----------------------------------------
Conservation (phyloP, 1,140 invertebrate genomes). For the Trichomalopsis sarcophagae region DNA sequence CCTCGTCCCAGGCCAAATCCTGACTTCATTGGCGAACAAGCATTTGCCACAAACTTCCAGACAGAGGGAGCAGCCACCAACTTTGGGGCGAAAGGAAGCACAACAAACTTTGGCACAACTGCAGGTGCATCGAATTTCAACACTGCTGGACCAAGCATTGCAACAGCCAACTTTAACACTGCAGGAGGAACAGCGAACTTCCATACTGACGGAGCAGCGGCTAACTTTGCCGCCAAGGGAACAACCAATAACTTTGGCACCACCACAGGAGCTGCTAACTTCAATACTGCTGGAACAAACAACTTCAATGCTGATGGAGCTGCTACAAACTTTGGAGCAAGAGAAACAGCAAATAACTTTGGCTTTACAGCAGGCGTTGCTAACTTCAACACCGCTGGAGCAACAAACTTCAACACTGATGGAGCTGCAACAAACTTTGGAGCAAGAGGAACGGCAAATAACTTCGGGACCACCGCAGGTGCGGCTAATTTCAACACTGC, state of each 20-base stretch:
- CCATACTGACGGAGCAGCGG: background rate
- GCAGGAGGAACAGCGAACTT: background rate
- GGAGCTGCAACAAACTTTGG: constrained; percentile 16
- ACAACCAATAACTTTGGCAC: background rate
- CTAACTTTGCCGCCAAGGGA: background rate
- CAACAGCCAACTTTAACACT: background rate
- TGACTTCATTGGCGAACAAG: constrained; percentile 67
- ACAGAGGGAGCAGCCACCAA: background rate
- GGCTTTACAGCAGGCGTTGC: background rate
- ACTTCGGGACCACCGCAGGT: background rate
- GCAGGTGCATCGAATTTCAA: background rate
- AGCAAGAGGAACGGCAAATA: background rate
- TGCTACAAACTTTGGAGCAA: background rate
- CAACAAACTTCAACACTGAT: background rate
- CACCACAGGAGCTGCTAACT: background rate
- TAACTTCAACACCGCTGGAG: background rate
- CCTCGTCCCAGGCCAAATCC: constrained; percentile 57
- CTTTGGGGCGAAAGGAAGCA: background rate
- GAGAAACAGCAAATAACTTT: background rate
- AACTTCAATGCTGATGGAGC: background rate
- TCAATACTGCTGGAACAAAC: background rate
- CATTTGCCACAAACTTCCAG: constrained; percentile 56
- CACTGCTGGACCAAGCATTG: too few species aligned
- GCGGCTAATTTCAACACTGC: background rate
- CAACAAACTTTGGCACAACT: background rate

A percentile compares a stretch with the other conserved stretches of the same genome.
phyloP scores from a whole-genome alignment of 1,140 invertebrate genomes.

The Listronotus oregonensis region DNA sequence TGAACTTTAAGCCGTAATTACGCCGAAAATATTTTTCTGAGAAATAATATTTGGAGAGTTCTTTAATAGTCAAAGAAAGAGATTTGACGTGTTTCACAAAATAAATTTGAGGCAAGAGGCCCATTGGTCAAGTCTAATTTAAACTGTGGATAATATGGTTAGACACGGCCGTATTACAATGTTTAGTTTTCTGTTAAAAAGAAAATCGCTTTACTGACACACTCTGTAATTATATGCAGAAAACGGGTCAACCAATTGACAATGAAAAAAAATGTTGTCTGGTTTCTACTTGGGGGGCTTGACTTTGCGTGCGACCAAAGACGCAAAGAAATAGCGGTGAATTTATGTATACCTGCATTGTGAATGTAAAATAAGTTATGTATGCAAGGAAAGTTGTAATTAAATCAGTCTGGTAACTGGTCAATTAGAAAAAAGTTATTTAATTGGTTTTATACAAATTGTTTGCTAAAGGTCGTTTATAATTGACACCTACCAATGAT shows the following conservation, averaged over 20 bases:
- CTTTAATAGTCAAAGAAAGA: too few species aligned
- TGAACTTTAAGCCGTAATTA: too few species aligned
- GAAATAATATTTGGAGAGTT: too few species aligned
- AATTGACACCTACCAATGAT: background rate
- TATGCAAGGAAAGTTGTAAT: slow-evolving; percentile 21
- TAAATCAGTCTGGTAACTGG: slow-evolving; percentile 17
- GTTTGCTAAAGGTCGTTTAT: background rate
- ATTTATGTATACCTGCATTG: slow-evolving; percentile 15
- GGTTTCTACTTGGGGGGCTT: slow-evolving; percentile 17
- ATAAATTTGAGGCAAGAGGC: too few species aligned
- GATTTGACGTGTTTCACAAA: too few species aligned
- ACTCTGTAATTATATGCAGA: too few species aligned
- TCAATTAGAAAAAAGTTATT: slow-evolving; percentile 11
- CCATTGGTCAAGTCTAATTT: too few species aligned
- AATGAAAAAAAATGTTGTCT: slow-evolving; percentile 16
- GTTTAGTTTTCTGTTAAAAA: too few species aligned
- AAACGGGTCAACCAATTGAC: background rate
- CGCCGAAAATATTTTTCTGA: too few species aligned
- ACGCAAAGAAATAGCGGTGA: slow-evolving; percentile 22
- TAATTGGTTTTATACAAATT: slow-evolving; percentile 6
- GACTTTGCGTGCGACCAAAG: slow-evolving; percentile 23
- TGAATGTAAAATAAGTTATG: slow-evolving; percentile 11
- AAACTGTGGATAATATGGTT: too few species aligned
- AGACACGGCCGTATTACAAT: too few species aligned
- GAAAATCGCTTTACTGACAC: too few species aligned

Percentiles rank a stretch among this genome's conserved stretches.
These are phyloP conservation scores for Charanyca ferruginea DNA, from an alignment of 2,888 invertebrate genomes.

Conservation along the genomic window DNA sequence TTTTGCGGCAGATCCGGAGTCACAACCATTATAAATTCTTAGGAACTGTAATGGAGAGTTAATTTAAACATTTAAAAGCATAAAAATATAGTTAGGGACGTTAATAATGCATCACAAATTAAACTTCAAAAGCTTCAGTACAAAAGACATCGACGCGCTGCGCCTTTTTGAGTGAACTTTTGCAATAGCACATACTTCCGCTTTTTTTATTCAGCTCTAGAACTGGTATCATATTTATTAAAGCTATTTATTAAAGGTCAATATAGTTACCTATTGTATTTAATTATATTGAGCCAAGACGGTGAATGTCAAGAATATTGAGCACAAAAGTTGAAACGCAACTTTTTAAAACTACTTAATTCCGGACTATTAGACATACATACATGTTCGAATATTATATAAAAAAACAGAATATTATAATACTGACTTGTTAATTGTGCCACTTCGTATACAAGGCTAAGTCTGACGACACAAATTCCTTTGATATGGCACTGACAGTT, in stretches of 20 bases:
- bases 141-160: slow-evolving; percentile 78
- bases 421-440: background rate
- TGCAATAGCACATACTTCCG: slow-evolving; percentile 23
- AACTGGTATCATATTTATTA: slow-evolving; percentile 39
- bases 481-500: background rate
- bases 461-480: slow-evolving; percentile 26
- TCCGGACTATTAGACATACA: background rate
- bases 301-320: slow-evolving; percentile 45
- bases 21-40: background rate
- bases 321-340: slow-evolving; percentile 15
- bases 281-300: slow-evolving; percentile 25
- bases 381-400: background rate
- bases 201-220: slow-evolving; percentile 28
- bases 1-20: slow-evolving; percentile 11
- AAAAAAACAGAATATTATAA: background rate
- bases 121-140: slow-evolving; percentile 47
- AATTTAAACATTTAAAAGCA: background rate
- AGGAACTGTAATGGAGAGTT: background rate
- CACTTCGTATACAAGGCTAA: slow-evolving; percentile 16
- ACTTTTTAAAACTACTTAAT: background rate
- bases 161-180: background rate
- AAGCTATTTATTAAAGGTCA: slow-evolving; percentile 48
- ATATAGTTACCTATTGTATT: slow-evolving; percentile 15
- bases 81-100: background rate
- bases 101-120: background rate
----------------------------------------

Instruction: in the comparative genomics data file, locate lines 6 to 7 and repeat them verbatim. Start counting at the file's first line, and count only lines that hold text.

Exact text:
- CTAACTTTGCCGCCAAGGGA: background rate
- CAACAGCCAACTTTAACACT: background rate